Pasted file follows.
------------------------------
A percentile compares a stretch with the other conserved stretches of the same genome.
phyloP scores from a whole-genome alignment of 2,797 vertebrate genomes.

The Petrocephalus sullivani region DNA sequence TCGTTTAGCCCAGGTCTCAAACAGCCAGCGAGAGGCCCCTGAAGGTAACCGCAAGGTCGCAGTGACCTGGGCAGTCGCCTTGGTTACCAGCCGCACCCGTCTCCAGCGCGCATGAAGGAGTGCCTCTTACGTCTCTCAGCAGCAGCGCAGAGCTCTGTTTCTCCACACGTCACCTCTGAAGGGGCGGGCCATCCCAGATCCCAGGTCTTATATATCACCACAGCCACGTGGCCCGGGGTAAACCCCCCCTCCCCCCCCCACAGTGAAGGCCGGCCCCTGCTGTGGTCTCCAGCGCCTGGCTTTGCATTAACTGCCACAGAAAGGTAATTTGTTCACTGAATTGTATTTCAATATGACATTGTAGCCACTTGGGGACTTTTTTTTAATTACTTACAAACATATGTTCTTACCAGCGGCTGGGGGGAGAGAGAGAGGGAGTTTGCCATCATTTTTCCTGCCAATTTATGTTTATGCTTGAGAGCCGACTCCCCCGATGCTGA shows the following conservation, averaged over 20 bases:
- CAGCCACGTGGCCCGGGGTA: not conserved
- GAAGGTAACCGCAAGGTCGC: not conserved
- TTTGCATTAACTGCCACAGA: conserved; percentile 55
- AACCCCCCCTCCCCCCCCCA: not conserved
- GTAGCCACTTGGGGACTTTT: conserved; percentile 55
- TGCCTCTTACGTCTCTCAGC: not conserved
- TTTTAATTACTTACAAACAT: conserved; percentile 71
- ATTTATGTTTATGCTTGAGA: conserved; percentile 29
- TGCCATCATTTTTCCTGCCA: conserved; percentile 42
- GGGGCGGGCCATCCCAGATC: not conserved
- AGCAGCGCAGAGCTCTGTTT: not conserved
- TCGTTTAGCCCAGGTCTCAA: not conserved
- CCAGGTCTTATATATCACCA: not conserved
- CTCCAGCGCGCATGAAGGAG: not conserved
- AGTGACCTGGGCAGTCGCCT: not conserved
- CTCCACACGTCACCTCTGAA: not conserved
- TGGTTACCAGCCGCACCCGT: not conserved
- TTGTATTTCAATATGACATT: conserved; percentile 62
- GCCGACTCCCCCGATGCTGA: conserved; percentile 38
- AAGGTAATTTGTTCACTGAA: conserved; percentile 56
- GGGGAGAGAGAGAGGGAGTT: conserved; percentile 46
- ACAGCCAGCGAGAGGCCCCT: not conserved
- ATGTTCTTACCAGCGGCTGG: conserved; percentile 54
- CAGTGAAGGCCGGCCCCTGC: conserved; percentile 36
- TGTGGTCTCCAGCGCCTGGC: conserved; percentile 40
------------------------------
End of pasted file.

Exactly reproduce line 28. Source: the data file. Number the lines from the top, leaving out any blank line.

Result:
- TGTGGTCTCCAGCGCCTGGC: conserved; percentile 40